Master Git (part III). Restore undone commits.


In cases when you use git reset --hard to undo some commits, you basically erase commits. In cases you happen to change your mind about the commits you deleted, Git still provides an easy way to restore those commits with the help of reflog.

The reflog is an ordered list of commits which HEAD has ever pointed to. This is often referred to as a safety net which means that you shouldn’t worry about that your data will ever be lost even if you change git history with git reset or a wrong rebase. Git reflog allows you to almost always recover your project’s history. I say “almost” because reflog doesn’t store entries forever, but only for configured period of time.

To see a list of HEAD positions in you repository, you can run a command:

$ git reflog

If you want to restore your project’s history after changing it, all you need to do is to find required position of HEAD in reflog output and use command:

$ git reset --hard <head_position>

Suppose we made a couple of commits creating and changing a file nginx.rb

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But we decided that we didn’t need this file in our project at all so we ran command:

$ git reset --hard 673a3b2 # reset to the commit before nginx.rb was introduced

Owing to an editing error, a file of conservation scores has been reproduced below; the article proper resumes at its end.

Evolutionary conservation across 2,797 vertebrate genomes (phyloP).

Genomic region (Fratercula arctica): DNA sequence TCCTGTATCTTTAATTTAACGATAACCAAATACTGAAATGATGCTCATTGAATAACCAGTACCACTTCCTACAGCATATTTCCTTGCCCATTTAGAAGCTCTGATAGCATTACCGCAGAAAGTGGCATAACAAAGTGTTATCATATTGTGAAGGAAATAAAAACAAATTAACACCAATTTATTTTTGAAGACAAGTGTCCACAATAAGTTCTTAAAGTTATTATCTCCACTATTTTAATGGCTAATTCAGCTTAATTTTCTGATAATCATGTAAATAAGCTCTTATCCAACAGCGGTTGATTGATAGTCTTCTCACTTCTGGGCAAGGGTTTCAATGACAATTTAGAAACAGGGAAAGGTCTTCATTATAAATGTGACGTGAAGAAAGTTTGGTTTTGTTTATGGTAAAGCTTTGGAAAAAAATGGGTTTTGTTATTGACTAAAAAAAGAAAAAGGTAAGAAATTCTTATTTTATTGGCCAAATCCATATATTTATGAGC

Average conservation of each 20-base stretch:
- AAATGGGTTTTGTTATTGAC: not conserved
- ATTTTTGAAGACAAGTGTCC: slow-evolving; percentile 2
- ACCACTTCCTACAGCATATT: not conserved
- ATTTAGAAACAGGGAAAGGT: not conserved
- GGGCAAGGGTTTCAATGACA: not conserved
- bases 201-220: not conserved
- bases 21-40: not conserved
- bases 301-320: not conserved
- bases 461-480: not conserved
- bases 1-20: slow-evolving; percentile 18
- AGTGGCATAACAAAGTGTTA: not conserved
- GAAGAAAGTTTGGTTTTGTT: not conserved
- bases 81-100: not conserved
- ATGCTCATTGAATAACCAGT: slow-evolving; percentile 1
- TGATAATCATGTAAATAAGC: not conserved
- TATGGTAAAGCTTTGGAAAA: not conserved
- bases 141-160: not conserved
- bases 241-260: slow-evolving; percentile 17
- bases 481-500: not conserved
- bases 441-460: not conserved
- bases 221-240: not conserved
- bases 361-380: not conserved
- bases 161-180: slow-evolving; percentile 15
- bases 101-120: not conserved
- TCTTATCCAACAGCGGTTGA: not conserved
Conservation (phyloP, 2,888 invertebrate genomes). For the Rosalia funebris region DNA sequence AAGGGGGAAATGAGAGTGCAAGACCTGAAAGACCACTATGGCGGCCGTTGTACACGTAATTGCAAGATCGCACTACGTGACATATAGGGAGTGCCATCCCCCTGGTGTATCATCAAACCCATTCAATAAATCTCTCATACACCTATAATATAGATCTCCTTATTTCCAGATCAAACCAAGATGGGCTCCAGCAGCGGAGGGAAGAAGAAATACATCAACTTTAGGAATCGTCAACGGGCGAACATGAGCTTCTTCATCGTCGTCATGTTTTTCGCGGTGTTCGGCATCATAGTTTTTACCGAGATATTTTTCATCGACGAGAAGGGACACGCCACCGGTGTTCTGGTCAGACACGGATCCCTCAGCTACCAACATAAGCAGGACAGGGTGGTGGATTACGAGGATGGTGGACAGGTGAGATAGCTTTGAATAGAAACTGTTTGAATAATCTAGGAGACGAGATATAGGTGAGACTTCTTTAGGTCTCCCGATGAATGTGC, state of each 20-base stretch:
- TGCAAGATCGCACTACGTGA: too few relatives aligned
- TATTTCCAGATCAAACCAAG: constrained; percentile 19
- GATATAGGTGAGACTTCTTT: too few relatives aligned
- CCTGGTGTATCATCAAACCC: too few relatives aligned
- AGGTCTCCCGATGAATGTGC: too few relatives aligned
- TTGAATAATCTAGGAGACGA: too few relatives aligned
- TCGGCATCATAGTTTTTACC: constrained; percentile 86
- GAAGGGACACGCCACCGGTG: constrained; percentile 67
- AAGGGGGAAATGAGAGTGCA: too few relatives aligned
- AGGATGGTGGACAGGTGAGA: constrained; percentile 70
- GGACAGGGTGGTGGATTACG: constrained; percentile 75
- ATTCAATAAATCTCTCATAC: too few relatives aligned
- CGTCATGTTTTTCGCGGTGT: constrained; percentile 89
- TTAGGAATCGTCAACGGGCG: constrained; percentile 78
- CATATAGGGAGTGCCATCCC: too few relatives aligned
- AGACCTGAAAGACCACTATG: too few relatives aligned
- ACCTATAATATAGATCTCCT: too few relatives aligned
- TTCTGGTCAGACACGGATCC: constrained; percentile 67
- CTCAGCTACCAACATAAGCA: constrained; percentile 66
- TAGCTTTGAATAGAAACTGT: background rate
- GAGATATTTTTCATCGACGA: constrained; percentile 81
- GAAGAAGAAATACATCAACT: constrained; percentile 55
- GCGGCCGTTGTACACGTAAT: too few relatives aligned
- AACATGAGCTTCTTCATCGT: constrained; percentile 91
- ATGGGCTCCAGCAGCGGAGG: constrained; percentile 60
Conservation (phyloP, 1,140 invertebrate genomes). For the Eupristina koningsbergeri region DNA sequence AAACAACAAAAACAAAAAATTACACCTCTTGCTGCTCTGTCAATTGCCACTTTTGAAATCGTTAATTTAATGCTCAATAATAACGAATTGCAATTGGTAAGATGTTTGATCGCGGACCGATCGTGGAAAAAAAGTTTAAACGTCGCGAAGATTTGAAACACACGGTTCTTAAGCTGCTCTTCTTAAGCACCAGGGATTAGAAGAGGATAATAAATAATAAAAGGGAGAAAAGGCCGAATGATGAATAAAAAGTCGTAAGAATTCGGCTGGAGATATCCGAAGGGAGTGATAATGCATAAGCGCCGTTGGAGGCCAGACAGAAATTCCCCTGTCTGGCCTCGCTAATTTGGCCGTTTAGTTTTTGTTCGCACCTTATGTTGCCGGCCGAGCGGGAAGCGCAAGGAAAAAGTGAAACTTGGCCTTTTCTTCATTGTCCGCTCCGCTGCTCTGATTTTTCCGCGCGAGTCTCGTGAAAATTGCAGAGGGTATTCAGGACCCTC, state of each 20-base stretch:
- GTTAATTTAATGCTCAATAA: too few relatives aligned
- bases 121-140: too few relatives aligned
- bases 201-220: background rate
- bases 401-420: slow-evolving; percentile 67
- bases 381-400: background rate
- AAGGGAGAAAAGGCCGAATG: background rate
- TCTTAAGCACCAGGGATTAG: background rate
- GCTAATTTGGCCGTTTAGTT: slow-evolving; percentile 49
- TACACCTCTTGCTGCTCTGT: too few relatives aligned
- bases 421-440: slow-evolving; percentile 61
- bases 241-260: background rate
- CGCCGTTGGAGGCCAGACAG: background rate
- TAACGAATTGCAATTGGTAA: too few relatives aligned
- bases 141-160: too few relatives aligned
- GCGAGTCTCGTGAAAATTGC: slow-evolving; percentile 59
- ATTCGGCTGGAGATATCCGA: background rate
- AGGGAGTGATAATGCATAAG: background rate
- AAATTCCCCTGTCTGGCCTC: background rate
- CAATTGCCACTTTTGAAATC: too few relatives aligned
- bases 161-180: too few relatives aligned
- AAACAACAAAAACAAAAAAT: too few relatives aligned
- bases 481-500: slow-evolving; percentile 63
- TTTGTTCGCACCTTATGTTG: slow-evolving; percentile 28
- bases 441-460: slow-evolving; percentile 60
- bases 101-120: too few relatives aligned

All the commits made after the commit we passed as an argement would be erased from the project’s history:

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If after some time we realize that we actually need this nginx.rb file in our project and the commits we just reset were not so bad after all, we can restore our commits very easily.

First, we look into reflog:

400x400 We see that at this moment (HEAD@{0}) HEAD is pointed at 673a3b2 commit to which we made a reset. And before that (HEAD@{1}) HEAD was looking at c9236fe which was the last commit that we made before we did the reset.

So we just need to tell Git to reset us again to that commit:

$ git reset --hard c9236fe # or HEAD@{1}

Our commit history is restored and the HEAD is pointing to the commit we specified:

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